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Get the little rubber spacers, they are very easy to use and remove. A 10 penny would give you a very small groute line for 12x12 tile.
 

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Wookie
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Have you used a scoring cutter? For straight cuts it can't be beat for the ease, quietness, and cleanliness.
If you can score and snap your tiles then you are using crap tile.

Any tile worth laying will have such a hard glaze that it won't score/snap.

Also can't score/snap natural stone which is what I usually lay now.

I've done about 20-25 tile jobs now. I'd say that for a small project like yours you can get away with one of the cheap wet saws from Homie Depot for $90 or so. And then when you're done you can toss it on Craigs List for $70 and recoup.

Or get a 3.5hp 10" overhead wet saw like me and go to town. :)

For rounded cuts or quick tiny cuts get a cheaper angle grinder($30 at Lowes) and then pick up a cheap 4 1/2" diamond blade for it. I've used the same diamond blade for years now. It'll be a dry cut so the dust will be great, so you do those outside if you can. A great tool to have for cutting a hole out for the toilet drain. Remember the cut doesn't have to be super pretty since it'll be covered by the toilet.

Use spacers, they come in a bag of 100 or like 3 cents and are cheap insurance that it's done correctly. I still use them for some jobs.

Try to be anal about the water/thinset ratio. You can eye it up but to get optimum consistancy and workability you'll want to follow instructions.

Being a concrete floor you have to be sure there isn't a seal on of concrete that will inhibit the thinset from sticking. There is an acid wash that you're supposed to scrub on the floor before hand but I can't remember what the mixture is.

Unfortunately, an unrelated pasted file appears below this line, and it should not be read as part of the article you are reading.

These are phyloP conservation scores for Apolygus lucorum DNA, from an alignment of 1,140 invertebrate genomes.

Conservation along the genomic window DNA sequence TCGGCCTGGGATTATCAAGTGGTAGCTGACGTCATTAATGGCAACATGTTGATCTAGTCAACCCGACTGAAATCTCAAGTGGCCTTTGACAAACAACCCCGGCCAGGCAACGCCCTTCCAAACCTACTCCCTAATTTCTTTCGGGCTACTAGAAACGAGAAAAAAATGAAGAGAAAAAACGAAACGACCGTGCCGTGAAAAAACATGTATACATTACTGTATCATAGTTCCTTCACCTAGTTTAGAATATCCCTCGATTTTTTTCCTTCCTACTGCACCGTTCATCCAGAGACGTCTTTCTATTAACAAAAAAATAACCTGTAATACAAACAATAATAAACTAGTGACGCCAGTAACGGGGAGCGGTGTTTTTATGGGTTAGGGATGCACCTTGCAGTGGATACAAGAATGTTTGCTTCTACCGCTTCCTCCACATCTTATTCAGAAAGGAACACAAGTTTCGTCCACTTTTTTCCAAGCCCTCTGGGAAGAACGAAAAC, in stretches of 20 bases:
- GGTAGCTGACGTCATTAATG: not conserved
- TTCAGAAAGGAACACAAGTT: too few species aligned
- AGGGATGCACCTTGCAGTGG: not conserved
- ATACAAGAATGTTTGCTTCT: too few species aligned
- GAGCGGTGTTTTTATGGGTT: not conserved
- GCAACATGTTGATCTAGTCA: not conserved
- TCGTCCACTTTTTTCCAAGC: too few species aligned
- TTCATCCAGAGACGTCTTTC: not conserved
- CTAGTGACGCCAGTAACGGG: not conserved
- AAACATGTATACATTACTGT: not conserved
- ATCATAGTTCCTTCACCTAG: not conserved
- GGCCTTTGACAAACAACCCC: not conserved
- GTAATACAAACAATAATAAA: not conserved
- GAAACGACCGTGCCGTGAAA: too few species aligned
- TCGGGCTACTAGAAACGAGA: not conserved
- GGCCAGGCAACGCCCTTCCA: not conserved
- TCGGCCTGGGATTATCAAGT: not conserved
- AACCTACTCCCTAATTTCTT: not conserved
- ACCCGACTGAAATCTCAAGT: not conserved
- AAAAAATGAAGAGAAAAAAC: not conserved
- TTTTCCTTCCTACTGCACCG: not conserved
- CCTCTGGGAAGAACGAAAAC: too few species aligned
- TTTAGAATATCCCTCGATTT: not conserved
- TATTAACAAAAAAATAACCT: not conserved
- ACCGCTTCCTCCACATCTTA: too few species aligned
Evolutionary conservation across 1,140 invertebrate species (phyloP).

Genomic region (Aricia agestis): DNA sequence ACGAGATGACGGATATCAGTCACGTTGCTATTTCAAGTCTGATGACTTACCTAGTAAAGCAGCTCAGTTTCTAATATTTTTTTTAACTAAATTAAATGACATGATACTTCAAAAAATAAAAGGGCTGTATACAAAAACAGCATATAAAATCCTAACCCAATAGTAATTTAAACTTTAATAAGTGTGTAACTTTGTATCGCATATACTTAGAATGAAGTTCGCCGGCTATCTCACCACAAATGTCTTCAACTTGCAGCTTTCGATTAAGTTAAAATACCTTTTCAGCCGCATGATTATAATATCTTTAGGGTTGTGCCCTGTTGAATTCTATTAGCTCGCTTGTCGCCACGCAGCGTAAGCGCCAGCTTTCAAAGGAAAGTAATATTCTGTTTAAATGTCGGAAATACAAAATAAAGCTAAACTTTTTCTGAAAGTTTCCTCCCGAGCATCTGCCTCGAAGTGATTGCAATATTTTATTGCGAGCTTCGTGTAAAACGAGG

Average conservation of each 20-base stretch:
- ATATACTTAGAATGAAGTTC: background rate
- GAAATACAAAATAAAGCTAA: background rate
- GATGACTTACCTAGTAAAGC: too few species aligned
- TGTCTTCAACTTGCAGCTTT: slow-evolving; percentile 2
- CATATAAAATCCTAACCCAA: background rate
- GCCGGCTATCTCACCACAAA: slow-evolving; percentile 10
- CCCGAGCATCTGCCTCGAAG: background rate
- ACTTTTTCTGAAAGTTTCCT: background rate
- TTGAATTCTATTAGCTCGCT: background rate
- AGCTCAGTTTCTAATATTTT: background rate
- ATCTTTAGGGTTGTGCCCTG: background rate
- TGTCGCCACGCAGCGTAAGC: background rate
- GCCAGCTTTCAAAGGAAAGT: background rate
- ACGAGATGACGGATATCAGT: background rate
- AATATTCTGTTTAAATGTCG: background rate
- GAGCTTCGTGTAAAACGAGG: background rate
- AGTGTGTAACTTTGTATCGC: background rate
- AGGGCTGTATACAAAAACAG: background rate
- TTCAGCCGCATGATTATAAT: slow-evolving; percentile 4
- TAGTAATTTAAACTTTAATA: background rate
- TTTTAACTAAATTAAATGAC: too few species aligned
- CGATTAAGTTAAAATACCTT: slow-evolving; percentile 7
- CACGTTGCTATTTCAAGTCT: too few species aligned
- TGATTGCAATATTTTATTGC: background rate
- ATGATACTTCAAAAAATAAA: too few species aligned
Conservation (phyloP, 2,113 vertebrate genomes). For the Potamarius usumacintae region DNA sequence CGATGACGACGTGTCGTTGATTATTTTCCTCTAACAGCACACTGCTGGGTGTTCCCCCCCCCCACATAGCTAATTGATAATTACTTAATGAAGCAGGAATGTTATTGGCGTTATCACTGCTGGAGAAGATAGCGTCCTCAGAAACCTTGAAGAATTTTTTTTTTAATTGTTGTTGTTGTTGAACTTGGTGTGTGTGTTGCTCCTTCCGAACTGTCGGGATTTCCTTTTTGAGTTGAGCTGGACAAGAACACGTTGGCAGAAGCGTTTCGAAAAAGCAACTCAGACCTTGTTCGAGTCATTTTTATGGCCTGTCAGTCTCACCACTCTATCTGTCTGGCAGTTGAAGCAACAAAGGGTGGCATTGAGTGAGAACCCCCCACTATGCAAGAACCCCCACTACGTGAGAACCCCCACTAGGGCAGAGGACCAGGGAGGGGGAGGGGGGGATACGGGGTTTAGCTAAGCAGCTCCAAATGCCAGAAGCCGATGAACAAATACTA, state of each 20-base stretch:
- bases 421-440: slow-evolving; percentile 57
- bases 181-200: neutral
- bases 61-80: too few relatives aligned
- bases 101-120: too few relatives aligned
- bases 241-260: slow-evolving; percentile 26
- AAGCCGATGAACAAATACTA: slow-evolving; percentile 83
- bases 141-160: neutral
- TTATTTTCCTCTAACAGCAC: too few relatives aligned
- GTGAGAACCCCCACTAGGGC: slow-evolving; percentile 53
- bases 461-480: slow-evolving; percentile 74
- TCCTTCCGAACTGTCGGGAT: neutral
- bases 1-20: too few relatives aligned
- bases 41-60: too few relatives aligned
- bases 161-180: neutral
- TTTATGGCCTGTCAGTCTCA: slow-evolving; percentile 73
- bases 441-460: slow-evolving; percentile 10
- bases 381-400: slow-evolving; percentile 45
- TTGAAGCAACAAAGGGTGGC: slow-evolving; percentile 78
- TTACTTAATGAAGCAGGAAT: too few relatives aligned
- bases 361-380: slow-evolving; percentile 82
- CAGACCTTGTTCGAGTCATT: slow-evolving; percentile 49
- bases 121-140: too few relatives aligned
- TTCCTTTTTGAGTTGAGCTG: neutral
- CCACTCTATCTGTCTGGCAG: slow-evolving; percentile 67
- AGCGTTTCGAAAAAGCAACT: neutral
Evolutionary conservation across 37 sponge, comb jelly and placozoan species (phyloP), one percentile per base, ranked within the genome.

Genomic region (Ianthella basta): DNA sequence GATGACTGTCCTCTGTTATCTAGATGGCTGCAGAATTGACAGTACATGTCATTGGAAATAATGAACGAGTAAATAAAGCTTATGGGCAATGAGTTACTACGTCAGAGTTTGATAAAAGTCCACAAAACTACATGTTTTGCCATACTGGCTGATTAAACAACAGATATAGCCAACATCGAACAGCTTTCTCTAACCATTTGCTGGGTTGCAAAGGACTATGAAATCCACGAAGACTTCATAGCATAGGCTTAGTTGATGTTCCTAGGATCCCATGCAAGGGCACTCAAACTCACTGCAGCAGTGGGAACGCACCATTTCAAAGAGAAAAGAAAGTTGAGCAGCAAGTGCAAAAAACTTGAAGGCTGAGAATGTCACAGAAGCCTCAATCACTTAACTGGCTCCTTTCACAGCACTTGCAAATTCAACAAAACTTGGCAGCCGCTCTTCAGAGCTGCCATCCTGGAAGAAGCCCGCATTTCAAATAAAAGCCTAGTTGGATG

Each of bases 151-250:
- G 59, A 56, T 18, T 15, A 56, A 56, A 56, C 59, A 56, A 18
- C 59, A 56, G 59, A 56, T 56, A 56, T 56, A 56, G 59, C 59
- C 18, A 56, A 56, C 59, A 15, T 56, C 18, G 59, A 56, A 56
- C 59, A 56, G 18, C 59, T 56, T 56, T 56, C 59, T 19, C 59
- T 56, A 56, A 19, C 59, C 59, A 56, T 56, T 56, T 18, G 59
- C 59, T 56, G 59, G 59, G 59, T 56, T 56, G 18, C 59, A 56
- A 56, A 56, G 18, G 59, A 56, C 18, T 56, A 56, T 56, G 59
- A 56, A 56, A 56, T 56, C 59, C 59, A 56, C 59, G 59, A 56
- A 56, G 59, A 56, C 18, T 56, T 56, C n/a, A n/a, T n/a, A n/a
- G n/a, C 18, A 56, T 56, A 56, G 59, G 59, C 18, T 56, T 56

Tiling is simple if you double check everything before actually slapping them down. Even if you put them down and one or two are not straight or level, you have a day or so before they are really secured. So you can pull it up or break it out, scrap off the thinset on the ground, and do it again.

Always hide your cuts.

Give me $5

Seal the grout after it cures.

Lay the tiles sober-ish

Be patient too.

EDIT: The tool list above looks good. I would also add to that a Margin Trowel



They are useful for all kinds of stuff. Just buy it and use it you'll fine 100 uses for it. :)

Oh and if you're using 12x12 tiles and your floor is very level use a 3/8" x 3/8" square notch trowel for the whole job.

If you are only doing these two bathroom I would say buy very very cheap tools, they will work just fine for a few jobs.
 

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Discussion Starter · #16 ·
To hell with the tile spacers, pick up a box of 10 penny nails and you'll have perfect spacing, it's all I ever use.
how do you get the heads out from under the tile ?? :tongue_smilie:

Home Depot had a Saturday morning class that showed how to tile. My wife and I went in with no experience and were able to tile our bathroom pretty easily.

The best advice I can possibly give is to use a wet saw. Trust me, cutting tiles without one is awfully difficult.
hummm, might have to do this...

Not a bad idea, if all you want is a consistent ~1/8 inch groute line. Chances are with 12X12 he'll be looking for something a bit larger, around 3/8"-1/4" I suspect.
Have no idea what size looks good/normal?? Isn't it travertine that has no groute line or very small??

If you can score and snap your tiles then you are using crap tile.

Any tile worth laying will have such a hard glaze that it won't score/snap.

Also can't score/snap natural stone which is what I usually lay now.

I've done about 20-25 tile jobs now. I'd say that for a small project like yours you can get away with one of the cheap wet saws from Homie Depot for $90 or so. And then when you're done you can toss it on Craigs List for $70 and recoup.

Or get a 3.5hp 10" overhead wet saw like me and go to town. :)